How to Cut Your Printing Costs

by Khaleef Crumbley on September 9, 2010

in Personal Finance,Saving Money

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One of the negative consequences of my recent CVS shopping trips is the increased printing. We match up the weekly deals against our Coupon Database, and if we find printable coupons, there goes the toner!

So, I began searching for ways to reduce my printing costs and came across this article explaining a simple solution.

This is something that is very easy to implement, so I decided to share it with you…

Change Your Fonts!

Yes, that’s the solution. Now before you go clicking to another article, read this: recently put this notion to the test using two popular printers. The Canon Pixma MP 210 was picked to simulate the printing of private users while the Brother HL-2140 laser printer was used to test business use. Both printers were left at their default settings (600 by 600 dpi). Changing only the font resulted in saving between $20 and $80 per year.

That is a lot of money to save just by changing your fonts! If you print about 25 pages per week, you can save at least $20; bump that up to 250 pages, and you’re looking at saving $80/year!

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Which Fonts Should You Use?

Century Gothic turns out to be the cheapest font to use when printing. Actually, if you currently use Franklin Gothic Medium your savings will be over $100!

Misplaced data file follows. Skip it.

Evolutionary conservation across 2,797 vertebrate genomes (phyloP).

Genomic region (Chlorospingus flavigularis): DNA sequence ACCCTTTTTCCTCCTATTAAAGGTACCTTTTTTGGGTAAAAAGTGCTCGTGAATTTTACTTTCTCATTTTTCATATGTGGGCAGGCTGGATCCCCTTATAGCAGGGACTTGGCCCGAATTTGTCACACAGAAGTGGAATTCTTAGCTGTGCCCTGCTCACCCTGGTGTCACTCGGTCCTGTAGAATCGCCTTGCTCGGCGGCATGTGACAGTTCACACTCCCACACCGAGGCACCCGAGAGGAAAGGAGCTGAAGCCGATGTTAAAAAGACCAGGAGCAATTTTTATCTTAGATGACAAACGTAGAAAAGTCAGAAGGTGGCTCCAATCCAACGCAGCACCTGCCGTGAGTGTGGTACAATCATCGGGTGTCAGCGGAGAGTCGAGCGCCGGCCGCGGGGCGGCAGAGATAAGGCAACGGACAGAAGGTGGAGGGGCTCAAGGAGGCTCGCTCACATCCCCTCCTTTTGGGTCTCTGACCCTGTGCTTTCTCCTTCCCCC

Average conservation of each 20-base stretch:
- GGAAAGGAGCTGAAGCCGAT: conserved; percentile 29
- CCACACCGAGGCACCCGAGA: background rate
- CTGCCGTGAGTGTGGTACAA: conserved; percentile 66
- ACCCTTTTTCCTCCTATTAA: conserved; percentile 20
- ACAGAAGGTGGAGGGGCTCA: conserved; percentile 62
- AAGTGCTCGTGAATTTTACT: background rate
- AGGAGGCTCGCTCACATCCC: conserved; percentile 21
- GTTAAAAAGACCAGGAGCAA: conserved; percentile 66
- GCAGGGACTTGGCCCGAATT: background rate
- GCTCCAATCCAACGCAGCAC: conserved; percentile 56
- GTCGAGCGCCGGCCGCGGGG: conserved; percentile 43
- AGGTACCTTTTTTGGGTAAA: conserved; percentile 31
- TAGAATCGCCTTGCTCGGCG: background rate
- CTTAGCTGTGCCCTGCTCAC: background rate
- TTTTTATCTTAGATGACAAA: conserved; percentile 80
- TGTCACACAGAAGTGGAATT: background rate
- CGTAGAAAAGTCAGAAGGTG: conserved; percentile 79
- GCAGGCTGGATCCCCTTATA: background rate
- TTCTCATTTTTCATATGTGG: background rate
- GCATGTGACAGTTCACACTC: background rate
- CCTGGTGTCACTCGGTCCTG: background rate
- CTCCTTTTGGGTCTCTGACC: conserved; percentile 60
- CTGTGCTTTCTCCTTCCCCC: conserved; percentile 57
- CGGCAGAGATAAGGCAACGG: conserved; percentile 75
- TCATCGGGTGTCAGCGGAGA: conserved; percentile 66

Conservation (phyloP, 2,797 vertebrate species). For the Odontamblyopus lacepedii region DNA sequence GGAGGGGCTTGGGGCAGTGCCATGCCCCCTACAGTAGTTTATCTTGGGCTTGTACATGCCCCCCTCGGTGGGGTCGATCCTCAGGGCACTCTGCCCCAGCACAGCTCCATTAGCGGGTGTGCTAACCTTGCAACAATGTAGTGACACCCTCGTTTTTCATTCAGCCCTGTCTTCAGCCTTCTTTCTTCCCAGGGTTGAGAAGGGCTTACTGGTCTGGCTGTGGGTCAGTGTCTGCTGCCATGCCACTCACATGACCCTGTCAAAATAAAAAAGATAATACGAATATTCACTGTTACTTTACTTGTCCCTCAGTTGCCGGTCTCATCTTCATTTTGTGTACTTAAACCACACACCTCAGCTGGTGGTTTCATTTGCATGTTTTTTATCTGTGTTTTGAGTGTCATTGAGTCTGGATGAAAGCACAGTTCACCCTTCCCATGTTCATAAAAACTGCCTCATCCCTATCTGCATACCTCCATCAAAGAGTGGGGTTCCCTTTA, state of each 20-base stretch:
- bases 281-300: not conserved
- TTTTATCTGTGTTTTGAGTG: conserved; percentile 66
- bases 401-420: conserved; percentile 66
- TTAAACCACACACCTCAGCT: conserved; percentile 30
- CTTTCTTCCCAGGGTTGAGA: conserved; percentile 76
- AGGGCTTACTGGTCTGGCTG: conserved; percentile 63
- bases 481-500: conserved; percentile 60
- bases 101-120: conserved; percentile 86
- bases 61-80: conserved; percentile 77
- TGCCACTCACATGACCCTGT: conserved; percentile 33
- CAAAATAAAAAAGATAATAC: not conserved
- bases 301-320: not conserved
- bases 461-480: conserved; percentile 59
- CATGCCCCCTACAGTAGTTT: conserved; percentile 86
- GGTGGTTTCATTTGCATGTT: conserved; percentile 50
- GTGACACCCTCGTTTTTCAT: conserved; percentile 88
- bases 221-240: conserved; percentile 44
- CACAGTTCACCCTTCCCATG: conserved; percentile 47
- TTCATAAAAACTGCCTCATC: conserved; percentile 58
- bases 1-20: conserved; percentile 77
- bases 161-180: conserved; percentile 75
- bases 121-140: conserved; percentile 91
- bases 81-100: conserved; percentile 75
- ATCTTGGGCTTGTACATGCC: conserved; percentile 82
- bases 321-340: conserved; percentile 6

Ecofont and Times New Roman round out the top three.

I like the look of Times New Roman the best out of this group, so I’ll probably switch to that.

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Now, I know I can’t change the font when I print out coupons, but I can change it with everything else.

…Of course, if people just dealt primarily with electronic documents, we could use whatever font we wanted and not worry about costs!

By the way, why is the fax machine still hanging around? Ok, rant over.

A few of questions for you:

Do you have any other surprising frugal tips?

Did you already know about this one?

Can you think of any other money-saving efforts that may have a negative consequence?

photo credit: PatrickS

© 2010 – 2013, Khaleef Crumbley. All rights reserved.

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